Ink Stones, the Fourth Treasure

Over the years numerous rules were developed and popularized in relation to the making of brushes, ink, paper and inkstones. The literature called these four items the “four treasures of the study” and many Chinese even today are taught to give attention to writing of characters in a way very unlike the status of penmanship in this rapidly increasingly technological world.

Considering the reverence traditionally educated Chinese scholars had for the brush and ink, their interest in the inkstone was even greater. It is an acquired taste like several other facets of Chinese culture. The ink stone, with water, is used to grind the ink stick into tiny particles to form liquid ink. The better the stone, the smaller and more consistent the particles will be and the denser the ink. These stones were selected with the greatest of care and were often decorated with elaborate symbols or literary phrases thought to encourage the scholar’s production of higher sentiments. 

Chinese ink stones are usually round in shape with either a concave or a flat grinding surface. It is also common to find a lid, which covers the stone, made of wood or of the same stone. Natural ink stones are made from slate, and imitation ink stones are ceramic. Inkstones are generally black or dark in color and do not draw the attention of the eye.  Their beauty oftentimes is not so much in how they look but in how they work together with the ink and the paper and brush to achieve a particular color or texture. Holding an antique inkstone, it is hard not to feel the power that emanated from the previous painter or scholar who possessed this stone.  For this reason, inkstones are avidly collected and treasured by Chinese and some foreigners.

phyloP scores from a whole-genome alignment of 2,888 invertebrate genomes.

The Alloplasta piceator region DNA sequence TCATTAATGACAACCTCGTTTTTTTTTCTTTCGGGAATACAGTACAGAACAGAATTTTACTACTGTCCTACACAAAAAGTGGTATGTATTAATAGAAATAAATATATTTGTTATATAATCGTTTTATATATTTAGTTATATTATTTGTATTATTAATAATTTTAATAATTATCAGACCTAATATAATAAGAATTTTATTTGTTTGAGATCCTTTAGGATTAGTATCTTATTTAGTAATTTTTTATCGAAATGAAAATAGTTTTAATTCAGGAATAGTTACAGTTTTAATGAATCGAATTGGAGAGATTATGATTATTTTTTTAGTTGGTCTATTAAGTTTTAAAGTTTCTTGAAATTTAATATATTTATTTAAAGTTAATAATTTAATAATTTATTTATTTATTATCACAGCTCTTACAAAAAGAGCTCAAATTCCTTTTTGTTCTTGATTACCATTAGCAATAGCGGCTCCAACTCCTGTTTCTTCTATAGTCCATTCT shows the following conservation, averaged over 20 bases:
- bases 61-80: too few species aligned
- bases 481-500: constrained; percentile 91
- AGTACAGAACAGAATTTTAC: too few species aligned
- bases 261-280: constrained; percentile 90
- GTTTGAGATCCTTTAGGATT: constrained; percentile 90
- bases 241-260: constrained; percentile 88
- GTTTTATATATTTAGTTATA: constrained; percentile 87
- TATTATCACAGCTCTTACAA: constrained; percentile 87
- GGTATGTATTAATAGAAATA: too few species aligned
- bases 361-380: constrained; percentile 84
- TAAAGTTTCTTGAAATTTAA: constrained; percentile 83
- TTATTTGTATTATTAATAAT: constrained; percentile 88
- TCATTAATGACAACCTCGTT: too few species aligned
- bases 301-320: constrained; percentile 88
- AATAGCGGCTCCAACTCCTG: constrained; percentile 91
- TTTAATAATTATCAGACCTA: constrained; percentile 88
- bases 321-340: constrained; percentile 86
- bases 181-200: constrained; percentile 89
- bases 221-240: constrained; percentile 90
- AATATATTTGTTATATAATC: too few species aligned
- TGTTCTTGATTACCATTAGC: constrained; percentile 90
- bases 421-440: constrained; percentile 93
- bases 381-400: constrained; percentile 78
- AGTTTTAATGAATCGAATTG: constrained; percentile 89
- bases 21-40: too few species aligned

Testing an inkstone involves three steps of inspecting the grinding surface. The finer the surface, the finer and more consistent the quality of the ink will be. The next test involves the use of water. If the tooth is fine and pointed in one direction, a small amount of water placed on the (clean) grinding surface will appear to sink immediately just below the surface, but will not appear dry. The final test is to check the flatness and smoothness of the grinding surface. Visual inspection and touching the surface with the fingers or tongue should show a very smooth and flat surface.

Source: http://www.trueart.info/ink_stones.htm
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